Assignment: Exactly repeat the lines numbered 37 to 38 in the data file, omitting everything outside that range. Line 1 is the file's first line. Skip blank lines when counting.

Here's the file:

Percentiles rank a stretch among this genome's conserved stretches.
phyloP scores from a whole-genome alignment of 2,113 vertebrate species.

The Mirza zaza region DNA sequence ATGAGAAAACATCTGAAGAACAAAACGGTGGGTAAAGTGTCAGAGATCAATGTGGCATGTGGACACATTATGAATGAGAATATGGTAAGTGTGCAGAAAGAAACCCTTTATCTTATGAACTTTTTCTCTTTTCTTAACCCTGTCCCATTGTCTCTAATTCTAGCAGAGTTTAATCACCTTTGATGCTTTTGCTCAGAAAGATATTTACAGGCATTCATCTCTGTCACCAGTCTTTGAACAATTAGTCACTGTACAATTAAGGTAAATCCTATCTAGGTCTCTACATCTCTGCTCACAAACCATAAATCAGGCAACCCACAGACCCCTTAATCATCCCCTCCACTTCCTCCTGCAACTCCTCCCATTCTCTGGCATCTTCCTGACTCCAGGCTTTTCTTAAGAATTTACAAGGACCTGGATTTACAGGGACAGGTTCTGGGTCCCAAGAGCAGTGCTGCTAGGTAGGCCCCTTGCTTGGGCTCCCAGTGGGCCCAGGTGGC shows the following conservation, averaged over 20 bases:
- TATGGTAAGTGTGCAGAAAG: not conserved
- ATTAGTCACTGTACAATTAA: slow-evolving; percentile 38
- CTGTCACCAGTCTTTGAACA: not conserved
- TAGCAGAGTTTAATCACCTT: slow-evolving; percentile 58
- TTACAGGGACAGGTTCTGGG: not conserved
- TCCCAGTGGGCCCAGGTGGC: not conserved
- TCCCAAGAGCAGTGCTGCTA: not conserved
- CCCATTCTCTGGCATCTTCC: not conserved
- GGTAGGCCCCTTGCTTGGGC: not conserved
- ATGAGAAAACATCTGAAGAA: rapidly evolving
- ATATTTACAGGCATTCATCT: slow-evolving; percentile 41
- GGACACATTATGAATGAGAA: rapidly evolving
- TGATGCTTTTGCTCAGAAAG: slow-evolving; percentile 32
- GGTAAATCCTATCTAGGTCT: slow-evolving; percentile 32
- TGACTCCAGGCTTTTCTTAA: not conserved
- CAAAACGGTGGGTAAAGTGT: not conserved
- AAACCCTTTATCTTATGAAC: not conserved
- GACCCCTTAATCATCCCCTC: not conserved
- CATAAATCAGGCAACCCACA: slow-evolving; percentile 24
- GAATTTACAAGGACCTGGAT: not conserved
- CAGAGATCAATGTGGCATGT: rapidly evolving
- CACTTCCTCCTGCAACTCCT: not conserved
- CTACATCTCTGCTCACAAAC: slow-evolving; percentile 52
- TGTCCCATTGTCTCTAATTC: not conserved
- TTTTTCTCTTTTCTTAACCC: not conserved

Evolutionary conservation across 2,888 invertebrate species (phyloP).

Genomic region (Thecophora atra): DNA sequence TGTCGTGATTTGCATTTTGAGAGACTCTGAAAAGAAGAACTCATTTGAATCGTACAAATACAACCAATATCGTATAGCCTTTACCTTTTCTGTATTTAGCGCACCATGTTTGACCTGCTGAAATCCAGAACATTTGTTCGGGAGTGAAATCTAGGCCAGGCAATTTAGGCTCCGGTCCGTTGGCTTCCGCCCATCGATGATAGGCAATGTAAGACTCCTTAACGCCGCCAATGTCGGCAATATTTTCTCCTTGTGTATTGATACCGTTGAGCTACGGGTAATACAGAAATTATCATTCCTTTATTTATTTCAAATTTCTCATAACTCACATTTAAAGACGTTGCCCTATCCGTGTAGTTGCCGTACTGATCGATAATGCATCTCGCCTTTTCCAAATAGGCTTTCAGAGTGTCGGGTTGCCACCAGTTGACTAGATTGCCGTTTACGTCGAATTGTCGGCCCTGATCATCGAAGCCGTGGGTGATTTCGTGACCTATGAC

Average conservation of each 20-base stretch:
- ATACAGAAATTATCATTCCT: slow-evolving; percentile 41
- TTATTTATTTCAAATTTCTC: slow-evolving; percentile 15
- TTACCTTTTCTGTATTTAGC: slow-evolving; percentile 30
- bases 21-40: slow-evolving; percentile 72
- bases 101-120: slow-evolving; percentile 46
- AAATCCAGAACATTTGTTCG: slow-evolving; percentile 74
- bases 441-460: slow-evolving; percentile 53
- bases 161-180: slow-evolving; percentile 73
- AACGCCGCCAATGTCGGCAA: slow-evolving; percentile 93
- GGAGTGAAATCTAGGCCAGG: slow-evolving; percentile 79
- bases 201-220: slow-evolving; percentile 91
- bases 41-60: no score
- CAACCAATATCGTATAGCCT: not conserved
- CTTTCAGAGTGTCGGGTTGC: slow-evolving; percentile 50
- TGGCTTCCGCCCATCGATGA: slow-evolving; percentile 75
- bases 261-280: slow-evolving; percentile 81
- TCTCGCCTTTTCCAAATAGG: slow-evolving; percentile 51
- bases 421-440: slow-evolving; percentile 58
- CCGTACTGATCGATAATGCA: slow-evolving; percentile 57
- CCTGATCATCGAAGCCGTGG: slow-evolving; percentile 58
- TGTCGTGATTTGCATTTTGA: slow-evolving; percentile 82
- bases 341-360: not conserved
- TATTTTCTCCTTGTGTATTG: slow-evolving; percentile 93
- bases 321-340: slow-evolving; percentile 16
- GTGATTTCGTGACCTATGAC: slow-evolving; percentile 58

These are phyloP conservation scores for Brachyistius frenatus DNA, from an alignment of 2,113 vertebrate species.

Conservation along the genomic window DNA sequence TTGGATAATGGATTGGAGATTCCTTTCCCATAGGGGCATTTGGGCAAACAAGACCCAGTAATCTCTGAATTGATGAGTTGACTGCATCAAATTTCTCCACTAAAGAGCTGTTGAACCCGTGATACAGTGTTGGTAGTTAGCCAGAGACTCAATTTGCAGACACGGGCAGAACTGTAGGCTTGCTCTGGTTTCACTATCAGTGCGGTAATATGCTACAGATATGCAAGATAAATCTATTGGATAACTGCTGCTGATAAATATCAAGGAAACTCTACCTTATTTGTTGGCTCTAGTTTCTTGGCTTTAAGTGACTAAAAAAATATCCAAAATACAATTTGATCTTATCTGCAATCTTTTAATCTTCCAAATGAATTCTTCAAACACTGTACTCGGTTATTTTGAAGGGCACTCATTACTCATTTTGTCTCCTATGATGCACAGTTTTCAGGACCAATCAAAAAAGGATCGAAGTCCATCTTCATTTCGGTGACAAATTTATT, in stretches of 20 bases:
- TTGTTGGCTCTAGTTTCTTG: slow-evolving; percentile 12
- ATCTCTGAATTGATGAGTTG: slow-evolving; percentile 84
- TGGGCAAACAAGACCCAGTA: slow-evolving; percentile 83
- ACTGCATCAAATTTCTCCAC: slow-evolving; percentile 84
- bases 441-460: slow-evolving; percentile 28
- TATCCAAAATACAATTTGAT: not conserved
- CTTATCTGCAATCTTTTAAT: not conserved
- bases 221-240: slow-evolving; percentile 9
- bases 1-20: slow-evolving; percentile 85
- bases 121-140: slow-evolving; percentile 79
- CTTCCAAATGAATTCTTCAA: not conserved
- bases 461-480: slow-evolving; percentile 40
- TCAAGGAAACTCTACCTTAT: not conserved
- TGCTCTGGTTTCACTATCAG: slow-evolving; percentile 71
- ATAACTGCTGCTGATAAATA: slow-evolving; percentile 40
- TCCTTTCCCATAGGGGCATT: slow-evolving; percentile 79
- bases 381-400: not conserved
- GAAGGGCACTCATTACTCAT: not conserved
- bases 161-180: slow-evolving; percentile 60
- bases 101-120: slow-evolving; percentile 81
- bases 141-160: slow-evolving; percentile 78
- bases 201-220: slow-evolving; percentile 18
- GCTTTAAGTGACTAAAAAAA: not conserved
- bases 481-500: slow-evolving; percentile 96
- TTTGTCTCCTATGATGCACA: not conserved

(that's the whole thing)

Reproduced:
- AAATCCAGAACATTTGTTCG: slow-evolving; percentile 74
- bases 441-460: slow-evolving; percentile 53